Imani Perry’s mesmerizing blending of history, travelogue, creative storytelling, and memoir is an exquisitely beautiful expression of a deeply felt, yet conflicted love for a part of America that is in many ways her home. Lithe and nuanced, yet a laser sharp lesson in the complex and shifting landscapes of American racial and political identities.
INSTANT NEW YORK TIMES BESTSELLER
“An elegant meditation on the complexities of the American South—and thus of America—by an esteemed daughter of the South and one of the great intellectuals of our time. An inspiration.” —Isabel Wilkerson
An essential, surprising journey through the history, rituals, and landscapes of the American South—and a revelatory argument for why you must understand the South in order to understand America
We all think we know the South. Even those who have never lived there can rattle off a list of signifiers: the Civil War, Gone with the Wind, the Ku Klux Klan, plantations, football, Jim Crow, slavery. But the idiosyncrasies, dispositions, and habits of the region are stranger and more complex than much of the country tends to acknowledge. In South to America, Imani Perry shows that the meaning of American is inextricably linked with the South, and that our understanding of its history and culture is the key to understanding the nation as a whole.
This is the story of a Black woman and native Alabaman returning to the region she has always called home and considering it with fresh eyes. Her journey is full of detours, deep dives, and surprising encounters with places and people. She renders Southerners from all walks of life with sensitivity and honesty, sharing her thoughts about a troubling history and the ritual humiliations and joys that characterize so much of Southern life.
Weaving together stories of immigrant communities, contemporary artists, exploitative opportunists, enslaved peoples, unsung heroes, her own ancestors, and her lived experiences, Imani Perry crafts a tapestry unlike any other. With uncommon insight and breathtaking clarity, South to America offers an assertion that if we want to build a more humane future for the United States, we must center our concern below the Mason-Dixon Line.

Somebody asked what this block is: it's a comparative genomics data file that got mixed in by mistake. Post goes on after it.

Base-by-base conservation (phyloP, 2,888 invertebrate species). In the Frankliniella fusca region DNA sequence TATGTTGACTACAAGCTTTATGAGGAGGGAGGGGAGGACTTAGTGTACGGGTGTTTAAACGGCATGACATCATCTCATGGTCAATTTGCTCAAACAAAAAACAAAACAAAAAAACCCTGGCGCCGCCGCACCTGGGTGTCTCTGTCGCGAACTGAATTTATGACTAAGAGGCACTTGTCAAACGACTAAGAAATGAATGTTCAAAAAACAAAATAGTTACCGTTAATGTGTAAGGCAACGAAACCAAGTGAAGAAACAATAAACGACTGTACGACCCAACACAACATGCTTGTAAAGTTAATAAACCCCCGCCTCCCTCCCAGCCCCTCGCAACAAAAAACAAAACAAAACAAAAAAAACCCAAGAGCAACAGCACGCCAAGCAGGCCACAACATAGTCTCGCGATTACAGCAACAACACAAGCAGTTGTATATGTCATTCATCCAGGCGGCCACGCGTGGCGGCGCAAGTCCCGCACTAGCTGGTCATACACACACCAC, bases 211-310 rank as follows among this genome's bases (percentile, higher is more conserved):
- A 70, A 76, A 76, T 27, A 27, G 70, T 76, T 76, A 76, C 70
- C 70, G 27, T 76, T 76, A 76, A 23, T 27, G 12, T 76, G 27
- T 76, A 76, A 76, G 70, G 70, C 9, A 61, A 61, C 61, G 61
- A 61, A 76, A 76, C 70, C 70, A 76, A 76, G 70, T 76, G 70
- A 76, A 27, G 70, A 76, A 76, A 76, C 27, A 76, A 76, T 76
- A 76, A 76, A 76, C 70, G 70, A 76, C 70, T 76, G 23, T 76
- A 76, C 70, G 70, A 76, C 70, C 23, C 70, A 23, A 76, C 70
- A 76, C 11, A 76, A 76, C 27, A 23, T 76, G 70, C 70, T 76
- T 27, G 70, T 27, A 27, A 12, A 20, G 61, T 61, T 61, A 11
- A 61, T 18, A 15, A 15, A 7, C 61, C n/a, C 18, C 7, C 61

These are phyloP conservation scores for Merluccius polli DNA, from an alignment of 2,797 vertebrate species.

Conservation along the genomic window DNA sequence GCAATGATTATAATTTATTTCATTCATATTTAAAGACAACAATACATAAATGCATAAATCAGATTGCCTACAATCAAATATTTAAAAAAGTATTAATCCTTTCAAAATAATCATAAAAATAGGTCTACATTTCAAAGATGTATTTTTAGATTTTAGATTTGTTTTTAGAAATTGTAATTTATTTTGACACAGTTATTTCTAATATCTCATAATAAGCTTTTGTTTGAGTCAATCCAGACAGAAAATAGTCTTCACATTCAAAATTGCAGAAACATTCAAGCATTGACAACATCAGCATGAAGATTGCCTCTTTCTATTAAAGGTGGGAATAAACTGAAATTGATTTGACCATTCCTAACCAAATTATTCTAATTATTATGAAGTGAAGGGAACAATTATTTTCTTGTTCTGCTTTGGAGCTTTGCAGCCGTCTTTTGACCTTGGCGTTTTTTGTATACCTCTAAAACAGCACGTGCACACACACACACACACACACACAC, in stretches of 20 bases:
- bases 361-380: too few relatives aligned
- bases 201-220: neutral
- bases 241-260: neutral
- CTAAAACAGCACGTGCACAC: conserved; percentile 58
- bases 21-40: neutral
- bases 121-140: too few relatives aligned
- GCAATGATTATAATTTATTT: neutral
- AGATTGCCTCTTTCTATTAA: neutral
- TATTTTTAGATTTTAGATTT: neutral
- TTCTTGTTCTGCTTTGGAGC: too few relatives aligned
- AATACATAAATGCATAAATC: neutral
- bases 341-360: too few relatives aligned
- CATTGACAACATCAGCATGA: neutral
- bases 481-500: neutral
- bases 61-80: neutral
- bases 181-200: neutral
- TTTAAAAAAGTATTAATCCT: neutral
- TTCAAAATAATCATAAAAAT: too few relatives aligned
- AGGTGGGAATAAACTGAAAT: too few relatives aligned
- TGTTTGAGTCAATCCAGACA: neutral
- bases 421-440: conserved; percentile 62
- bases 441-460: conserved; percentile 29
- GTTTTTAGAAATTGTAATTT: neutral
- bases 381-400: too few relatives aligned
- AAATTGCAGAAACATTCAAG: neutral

A Recommended Read from: The New York Times • TIME • Oprah Daily • USA Today • Vulture • Essence • Esquire • W Magazine • Atlanta Journal-Constitution • PopSugar • Book Riot • Chicago Review of Books • Electric Literature • Lit Hub
Imani Perry is the Hughes-Rogers Professor of African American Studies at Princeton University. Perry is the author of Looking for Lorraine: The Radiant and Radical Life of Lorraine Hansberry, winner of the 2019 Bograd-Weld Biography Prize from the Pen America Foundation. She is also the author of Breathe: A Letter to My Sons;Vexy Thing: On Gender and Liberation; andMay We Forever Stand: A History of the Black National Anthem. Perry, a native of Birmingham, Alabama, who grew up in Cambridge, Massachusetts, and Chicago, lives outside Philadelphia with her two sons.
Table of Contents
A Note from the Author xi
I Origin Stories
An Errand into Wilderness: Appalachia 3
Mother Country: Virginia 33
Animated Roulette: Louisville 53
Mary's Land: Annapolis and the Caves 63
Ironic Capital: Washington, DC 83
II The Solidified South
The Clearing: Upper Alabama 101
Tobacco Road in the Bible Belt: North Carolina 119
King of the South: Atlanta 141
More than a Memorial: Birmingham 153
Pearls Before Swine: Princeton to Nashville 179
When Beale Street Talks: Memphis 199
Soul of the South: The Black Belt 213
III Water People
Home of the Flying Africans: The Low Country 253
Pistoles and Flamboyán: Florida 279
Immobile Women: Mobile 307
Magnolia Graves and Easter Lilies: New Orleans 321